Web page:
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Home Opinion Italy: the prospects for populism
Lega Nord • Beppe Grillo • Mario Monti

Italy: the prospects for populism

Duncan McDonnell - 03 September 2012

The Lega Nord and Beppe Grillo’s 5-Star Movement will continue to expose the organisational and ideological frailties of mainstream parties

If you were to try and design a populist’s nightmare government, it might look something like this: a cabinet without a single party representative, composed mostly of academics and senior civil servants; imposed under pressure from the European Union and the financial markets; no electoral mandate for its 18-month term; charged with introducing spending cuts and tax hikes; supported in parliament by an unprecedented coalition of the main parties of centre-right, centre-left and the centre.

And the prime minister? Before taking office, he was president of the private Bocconi University in Milan and European Chairman of the Trilateral Commission. Previously, he had been an international advisor to Goldman Sachs and on the Senior European Advisory Council of the ratings agency Moody’s. Before all that, he served for 10 years as a European Commissioner. Welcome to Mario Monti’s technocratic government. Welcome to Italian Politics in 2012.

Of course, in reality, the above is also a populist challenger’s dream government: it offers ample opportunities to claim (justifiably) that the main parties have collectively abandoned the responsibilities of both government and opposition and handed the running of the country over to unelected domestic and international elites.

It is no surprise therefore that the most vociferous opponents of the Monti government are the Lega Nord (LN - Northern League) and Beppe Grillo’s Movimento 5 Stelle (M5S - 5-Star Movement), both of which espouse a strong anti-establishment discourse and invoke returning democracy to the people. However, the fortunes of these two movements have been very different over the past year. While the M5S enjoyed unexpectedly good results in the 2012 local elections and saw its support in opinion polls surge from circa 5 per cent in April to around 20 per cent in the summer, the Lega has had to deal with its enforced departure from coalition government last November, the end of its alliance with Silvio Berlusconi’s Popolo della Libertà (PDL – People of Freedom), and, finally, an expenses scandal which led to the resignation in April 2012 of its founder and leader, Umberto Bossi.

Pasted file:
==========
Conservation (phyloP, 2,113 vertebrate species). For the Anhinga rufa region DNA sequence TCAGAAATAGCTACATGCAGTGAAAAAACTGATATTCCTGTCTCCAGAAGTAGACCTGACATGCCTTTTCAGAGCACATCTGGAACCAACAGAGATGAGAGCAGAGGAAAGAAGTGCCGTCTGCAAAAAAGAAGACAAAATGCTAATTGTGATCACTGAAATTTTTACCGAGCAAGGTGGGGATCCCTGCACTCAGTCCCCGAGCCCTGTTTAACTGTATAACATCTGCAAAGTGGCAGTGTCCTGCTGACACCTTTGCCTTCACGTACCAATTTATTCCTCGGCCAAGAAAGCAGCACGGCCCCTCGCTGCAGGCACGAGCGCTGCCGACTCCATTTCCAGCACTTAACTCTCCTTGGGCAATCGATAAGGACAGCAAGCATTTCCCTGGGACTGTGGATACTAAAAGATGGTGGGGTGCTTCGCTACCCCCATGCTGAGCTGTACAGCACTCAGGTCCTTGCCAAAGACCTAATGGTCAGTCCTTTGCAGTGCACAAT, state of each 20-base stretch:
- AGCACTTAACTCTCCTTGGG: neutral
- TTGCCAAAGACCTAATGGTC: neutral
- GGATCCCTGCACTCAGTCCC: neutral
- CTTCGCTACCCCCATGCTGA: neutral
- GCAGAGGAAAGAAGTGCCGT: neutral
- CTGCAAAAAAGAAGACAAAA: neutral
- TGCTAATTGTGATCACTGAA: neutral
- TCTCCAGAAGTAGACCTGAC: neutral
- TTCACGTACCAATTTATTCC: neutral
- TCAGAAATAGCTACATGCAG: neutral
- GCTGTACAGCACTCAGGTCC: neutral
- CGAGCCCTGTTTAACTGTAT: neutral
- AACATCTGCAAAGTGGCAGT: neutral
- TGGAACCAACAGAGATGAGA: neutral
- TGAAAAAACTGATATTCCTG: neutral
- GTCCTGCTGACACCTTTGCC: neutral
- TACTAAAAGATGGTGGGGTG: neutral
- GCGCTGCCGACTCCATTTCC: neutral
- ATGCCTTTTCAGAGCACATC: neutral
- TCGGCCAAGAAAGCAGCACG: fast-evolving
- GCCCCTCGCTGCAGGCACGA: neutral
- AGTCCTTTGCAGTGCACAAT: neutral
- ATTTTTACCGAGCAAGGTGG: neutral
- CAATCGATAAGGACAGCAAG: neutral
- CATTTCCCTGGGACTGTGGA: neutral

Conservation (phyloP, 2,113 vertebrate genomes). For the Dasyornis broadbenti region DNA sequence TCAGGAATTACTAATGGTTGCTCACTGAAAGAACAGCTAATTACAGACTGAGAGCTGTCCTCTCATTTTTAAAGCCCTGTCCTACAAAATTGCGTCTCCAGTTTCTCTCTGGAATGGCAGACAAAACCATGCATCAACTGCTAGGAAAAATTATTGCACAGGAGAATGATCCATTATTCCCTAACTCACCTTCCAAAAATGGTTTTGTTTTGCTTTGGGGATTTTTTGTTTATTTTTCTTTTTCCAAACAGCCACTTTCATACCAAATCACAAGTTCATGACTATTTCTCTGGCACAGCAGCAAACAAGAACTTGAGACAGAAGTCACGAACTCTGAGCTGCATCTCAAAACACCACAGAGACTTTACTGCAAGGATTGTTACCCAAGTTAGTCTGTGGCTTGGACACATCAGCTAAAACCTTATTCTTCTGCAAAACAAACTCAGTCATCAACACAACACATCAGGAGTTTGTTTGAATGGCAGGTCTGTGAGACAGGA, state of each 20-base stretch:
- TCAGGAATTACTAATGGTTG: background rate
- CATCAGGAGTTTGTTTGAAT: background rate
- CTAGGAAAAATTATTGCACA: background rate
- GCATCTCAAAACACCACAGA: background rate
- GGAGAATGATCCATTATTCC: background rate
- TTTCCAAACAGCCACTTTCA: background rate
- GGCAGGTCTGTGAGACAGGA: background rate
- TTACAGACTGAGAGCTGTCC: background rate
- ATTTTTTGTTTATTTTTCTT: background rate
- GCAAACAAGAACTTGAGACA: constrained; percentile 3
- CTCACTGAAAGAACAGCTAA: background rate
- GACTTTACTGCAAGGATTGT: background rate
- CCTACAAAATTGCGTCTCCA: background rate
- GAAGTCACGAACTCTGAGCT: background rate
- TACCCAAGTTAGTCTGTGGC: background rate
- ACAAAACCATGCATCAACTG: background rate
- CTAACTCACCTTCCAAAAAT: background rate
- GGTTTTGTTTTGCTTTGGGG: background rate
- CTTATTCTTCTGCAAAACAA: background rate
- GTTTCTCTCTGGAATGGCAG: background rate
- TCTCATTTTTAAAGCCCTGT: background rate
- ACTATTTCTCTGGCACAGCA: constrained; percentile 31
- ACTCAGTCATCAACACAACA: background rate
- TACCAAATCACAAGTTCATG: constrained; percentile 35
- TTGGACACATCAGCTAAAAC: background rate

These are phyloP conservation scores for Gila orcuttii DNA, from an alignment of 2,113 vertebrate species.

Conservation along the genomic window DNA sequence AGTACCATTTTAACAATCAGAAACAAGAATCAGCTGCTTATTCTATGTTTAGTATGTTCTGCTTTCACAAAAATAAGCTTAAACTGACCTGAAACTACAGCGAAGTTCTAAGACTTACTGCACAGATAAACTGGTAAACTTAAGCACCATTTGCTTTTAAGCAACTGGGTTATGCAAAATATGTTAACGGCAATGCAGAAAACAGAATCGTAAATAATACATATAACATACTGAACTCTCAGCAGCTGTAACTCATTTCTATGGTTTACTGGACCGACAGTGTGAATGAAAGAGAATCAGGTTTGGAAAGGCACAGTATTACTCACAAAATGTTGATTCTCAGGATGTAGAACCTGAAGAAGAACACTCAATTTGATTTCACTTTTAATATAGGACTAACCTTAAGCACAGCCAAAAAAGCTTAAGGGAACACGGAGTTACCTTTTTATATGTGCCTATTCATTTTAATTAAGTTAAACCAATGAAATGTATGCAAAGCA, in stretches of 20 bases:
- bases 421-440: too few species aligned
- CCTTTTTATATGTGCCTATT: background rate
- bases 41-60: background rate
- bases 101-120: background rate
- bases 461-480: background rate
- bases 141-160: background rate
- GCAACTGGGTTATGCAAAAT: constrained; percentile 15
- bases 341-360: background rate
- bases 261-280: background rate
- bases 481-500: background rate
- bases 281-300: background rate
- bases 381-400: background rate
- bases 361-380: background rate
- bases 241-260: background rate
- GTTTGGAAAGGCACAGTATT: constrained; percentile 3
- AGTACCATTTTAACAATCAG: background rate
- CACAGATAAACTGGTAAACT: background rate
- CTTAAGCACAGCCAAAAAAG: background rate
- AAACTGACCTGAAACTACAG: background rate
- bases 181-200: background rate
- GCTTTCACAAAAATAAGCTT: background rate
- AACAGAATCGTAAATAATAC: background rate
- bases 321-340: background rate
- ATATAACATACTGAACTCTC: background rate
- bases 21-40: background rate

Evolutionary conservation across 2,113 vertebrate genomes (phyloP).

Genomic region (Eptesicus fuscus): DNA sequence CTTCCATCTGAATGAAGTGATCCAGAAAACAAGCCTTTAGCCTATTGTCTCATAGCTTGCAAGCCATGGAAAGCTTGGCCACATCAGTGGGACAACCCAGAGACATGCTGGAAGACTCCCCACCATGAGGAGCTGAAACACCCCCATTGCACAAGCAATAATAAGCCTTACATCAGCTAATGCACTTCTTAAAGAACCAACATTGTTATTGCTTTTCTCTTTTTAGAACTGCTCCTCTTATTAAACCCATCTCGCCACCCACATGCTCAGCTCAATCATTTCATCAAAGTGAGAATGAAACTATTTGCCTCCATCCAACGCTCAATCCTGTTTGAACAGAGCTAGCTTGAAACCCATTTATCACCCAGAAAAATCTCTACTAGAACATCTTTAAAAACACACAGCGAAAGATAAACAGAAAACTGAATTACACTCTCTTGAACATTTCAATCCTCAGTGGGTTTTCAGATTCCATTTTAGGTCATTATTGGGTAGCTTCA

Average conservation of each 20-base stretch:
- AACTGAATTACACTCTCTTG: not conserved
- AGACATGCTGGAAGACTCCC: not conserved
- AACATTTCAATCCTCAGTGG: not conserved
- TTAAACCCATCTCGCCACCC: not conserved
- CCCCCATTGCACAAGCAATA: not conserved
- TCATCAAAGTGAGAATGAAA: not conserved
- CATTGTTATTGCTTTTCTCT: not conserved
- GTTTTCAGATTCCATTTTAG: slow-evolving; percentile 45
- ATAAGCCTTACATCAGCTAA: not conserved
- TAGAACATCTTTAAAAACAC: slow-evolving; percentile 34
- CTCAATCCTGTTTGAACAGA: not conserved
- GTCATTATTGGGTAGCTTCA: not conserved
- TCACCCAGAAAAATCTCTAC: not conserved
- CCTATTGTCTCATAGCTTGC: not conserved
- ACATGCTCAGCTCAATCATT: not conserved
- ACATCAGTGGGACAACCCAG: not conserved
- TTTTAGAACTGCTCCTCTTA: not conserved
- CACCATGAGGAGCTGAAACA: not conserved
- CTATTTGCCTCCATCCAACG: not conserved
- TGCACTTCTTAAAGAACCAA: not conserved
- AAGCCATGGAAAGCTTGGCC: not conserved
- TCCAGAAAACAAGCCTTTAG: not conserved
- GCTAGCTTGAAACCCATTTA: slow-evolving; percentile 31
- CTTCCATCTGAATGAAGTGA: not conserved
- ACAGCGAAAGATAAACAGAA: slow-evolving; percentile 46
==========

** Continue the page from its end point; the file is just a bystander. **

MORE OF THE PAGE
Although many in the Italian media were quick to proclaim the terminal decline of the Lega under the combined weight of Bossi’s departure, internal disputes and opinion polls which put its support at 5 per cent, down from over 10 per cent just two years ago, it would be extremely foolish to write the party off.

First of all, despite the often trotted-out line about charismatic leaders being irreplaceable, there is no reason to think that Bossi’s resignation in itself will have an adverse electoral impact on the Lega. Quite the opposite is possible in fact: his replacement, Roberto Maroni, was consistently the most popular minister in the PDL-Lega government from 2008-2011 and, crucially, so far seems to be uniting the movement behind him.